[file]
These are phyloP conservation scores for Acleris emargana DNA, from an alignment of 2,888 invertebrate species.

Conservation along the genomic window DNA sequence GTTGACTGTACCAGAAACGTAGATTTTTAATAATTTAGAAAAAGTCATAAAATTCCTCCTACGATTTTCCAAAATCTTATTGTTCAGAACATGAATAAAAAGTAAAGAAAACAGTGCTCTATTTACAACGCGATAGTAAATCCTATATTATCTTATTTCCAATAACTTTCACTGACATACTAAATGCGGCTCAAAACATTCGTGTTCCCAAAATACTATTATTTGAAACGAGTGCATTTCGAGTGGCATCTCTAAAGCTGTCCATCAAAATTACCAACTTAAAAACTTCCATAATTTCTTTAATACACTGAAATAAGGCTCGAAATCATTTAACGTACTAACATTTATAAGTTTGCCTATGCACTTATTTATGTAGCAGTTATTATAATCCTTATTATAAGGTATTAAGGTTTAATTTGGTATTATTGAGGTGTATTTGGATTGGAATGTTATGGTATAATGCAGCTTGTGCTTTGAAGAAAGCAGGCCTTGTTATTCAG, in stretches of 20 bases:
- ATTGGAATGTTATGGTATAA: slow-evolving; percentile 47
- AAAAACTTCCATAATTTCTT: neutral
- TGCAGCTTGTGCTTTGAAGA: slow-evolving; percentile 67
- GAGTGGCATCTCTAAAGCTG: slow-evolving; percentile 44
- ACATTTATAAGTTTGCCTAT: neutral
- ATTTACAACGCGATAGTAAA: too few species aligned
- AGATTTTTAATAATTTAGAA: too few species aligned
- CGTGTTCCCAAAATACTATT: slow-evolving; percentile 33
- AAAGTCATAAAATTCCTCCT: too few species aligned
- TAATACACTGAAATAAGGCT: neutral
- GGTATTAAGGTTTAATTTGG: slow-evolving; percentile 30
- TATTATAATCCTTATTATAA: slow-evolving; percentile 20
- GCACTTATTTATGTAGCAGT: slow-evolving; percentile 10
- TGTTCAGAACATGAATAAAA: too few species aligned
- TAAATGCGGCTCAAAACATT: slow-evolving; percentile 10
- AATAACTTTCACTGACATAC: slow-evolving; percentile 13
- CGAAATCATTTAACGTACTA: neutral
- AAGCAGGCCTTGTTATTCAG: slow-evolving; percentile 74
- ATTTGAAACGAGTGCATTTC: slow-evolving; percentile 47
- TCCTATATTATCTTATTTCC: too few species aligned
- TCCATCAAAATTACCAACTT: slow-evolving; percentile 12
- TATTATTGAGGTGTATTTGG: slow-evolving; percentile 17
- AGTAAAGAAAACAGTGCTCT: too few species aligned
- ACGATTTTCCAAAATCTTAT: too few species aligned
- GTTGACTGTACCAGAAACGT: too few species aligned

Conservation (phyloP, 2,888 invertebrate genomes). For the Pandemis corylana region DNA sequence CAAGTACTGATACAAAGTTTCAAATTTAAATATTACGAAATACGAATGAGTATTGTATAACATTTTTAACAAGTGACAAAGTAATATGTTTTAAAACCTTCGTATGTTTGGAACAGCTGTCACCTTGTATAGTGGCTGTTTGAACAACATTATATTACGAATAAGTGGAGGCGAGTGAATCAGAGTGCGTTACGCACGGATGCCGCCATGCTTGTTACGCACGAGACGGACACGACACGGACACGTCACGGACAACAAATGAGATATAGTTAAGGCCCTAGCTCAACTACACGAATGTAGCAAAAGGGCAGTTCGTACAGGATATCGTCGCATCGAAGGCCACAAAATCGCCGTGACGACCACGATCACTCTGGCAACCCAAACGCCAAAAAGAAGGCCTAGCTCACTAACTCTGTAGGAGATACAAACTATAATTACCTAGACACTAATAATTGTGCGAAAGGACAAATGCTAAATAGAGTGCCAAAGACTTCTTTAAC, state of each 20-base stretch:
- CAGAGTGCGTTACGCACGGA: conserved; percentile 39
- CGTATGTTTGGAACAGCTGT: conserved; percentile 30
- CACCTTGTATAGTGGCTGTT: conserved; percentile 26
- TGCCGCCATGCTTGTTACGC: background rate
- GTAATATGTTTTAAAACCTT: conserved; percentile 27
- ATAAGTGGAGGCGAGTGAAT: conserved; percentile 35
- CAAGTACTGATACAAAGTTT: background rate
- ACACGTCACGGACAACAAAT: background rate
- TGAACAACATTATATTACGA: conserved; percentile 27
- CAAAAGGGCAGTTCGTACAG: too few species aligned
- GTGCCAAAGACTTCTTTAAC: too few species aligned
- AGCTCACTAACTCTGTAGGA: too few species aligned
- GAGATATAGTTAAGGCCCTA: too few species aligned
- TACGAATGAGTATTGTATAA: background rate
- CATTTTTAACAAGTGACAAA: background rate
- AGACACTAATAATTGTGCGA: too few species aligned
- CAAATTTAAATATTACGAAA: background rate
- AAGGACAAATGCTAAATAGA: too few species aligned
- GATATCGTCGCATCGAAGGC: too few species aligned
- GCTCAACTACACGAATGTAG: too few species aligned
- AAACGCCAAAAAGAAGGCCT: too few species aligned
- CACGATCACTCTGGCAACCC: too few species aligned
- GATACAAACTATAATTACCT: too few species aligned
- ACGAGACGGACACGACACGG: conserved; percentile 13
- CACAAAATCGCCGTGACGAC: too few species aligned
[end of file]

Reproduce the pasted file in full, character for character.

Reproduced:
These are phyloP conservation scores for Acleris emargana DNA, from an alignment of 2,888 invertebrate species.

Conservation along the genomic window DNA sequence GTTGACTGTACCAGAAACGTAGATTTTTAATAATTTAGAAAAAGTCATAAAATTCCTCCTACGATTTTCCAAAATCTTATTGTTCAGAACATGAATAAAAAGTAAAGAAAACAGTGCTCTATTTACAACGCGATAGTAAATCCTATATTATCTTATTTCCAATAACTTTCACTGACATACTAAATGCGGCTCAAAACATTCGTGTTCCCAAAATACTATTATTTGAAACGAGTGCATTTCGAGTGGCATCTCTAAAGCTGTCCATCAAAATTACCAACTTAAAAACTTCCATAATTTCTTTAATACACTGAAATAAGGCTCGAAATCATTTAACGTACTAACATTTATAAGTTTGCCTATGCACTTATTTATGTAGCAGTTATTATAATCCTTATTATAAGGTATTAAGGTTTAATTTGGTATTATTGAGGTGTATTTGGATTGGAATGTTATGGTATAATGCAGCTTGTGCTTTGAAGAAAGCAGGCCTTGTTATTCAG, in stretches of 20 bases:
- ATTGGAATGTTATGGTATAA: slow-evolving; percentile 47
- AAAAACTTCCATAATTTCTT: neutral
- TGCAGCTTGTGCTTTGAAGA: slow-evolving; percentile 67
- GAGTGGCATCTCTAAAGCTG: slow-evolving; percentile 44
- ACATTTATAAGTTTGCCTAT: neutral
- ATTTACAACGCGATAGTAAA: too few species aligned
- AGATTTTTAATAATTTAGAA: too few species aligned
- CGTGTTCCCAAAATACTATT: slow-evolving; percentile 33
- AAAGTCATAAAATTCCTCCT: too few species aligned
- TAATACACTGAAATAAGGCT: neutral
- GGTATTAAGGTTTAATTTGG: slow-evolving; percentile 30
- TATTATAATCCTTATTATAA: slow-evolving; percentile 20
- GCACTTATTTATGTAGCAGT: slow-evolving; percentile 10
- TGTTCAGAACATGAATAAAA: too few species aligned
- TAAATGCGGCTCAAAACATT: slow-evolving; percentile 10
- AATAACTTTCACTGACATAC: slow-evolving; percentile 13
- CGAAATCATTTAACGTACTA: neutral
- AAGCAGGCCTTGTTATTCAG: slow-evolving; percentile 74
- ATTTGAAACGAGTGCATTTC: slow-evolving; percentile 47
- TCCTATATTATCTTATTTCC: too few species aligned
- TCCATCAAAATTACCAACTT: slow-evolving; percentile 12
- TATTATTGAGGTGTATTTGG: slow-evolving; percentile 17
- AGTAAAGAAAACAGTGCTCT: too few species aligned
- ACGATTTTCCAAAATCTTAT: too few species aligned
- GTTGACTGTACCAGAAACGT: too few species aligned

Conservation (phyloP, 2,888 invertebrate genomes). For the Pandemis corylana region DNA sequence CAAGTACTGATACAAAGTTTCAAATTTAAATATTACGAAATACGAATGAGTATTGTATAACATTTTTAACAAGTGACAAAGTAATATGTTTTAAAACCTTCGTATGTTTGGAACAGCTGTCACCTTGTATAGTGGCTGTTTGAACAACATTATATTACGAATAAGTGGAGGCGAGTGAATCAGAGTGCGTTACGCACGGATGCCGCCATGCTTGTTACGCACGAGACGGACACGACACGGACACGTCACGGACAACAAATGAGATATAGTTAAGGCCCTAGCTCAACTACACGAATGTAGCAAAAGGGCAGTTCGTACAGGATATCGTCGCATCGAAGGCCACAAAATCGCCGTGACGACCACGATCACTCTGGCAACCCAAACGCCAAAAAGAAGGCCTAGCTCACTAACTCTGTAGGAGATACAAACTATAATTACCTAGACACTAATAATTGTGCGAAAGGACAAATGCTAAATAGAGTGCCAAAGACTTCTTTAAC, state of each 20-base stretch:
- CAGAGTGCGTTACGCACGGA: conserved; percentile 39
- CGTATGTTTGGAACAGCTGT: conserved; percentile 30
- CACCTTGTATAGTGGCTGTT: conserved; percentile 26
- TGCCGCCATGCTTGTTACGC: background rate
- GTAATATGTTTTAAAACCTT: conserved; percentile 27
- ATAAGTGGAGGCGAGTGAAT: conserved; percentile 35
- CAAGTACTGATACAAAGTTT: background rate
- ACACGTCACGGACAACAAAT: background rate
- TGAACAACATTATATTACGA: conserved; percentile 27
- CAAAAGGGCAGTTCGTACAG: too few species aligned
- GTGCCAAAGACTTCTTTAAC: too few species aligned
- AGCTCACTAACTCTGTAGGA: too few species aligned
- GAGATATAGTTAAGGCCCTA: too few species aligned
- TACGAATGAGTATTGTATAA: background rate
- CATTTTTAACAAGTGACAAA: background rate
- AGACACTAATAATTGTGCGA: too few species aligned
- CAAATTTAAATATTACGAAA: background rate
- AAGGACAAATGCTAAATAGA: too few species aligned
- GATATCGTCGCATCGAAGGC: too few species aligned
- GCTCAACTACACGAATGTAG: too few species aligned
- AAACGCCAAAAAGAAGGCCT: too few species aligned
- CACGATCACTCTGGCAACCC: too few species aligned
- GATACAAACTATAATTACCT: too few species aligned
- ACGAGACGGACACGACACGG: conserved; percentile 13
- CACAAAATCGCCGTGACGAC: too few species aligned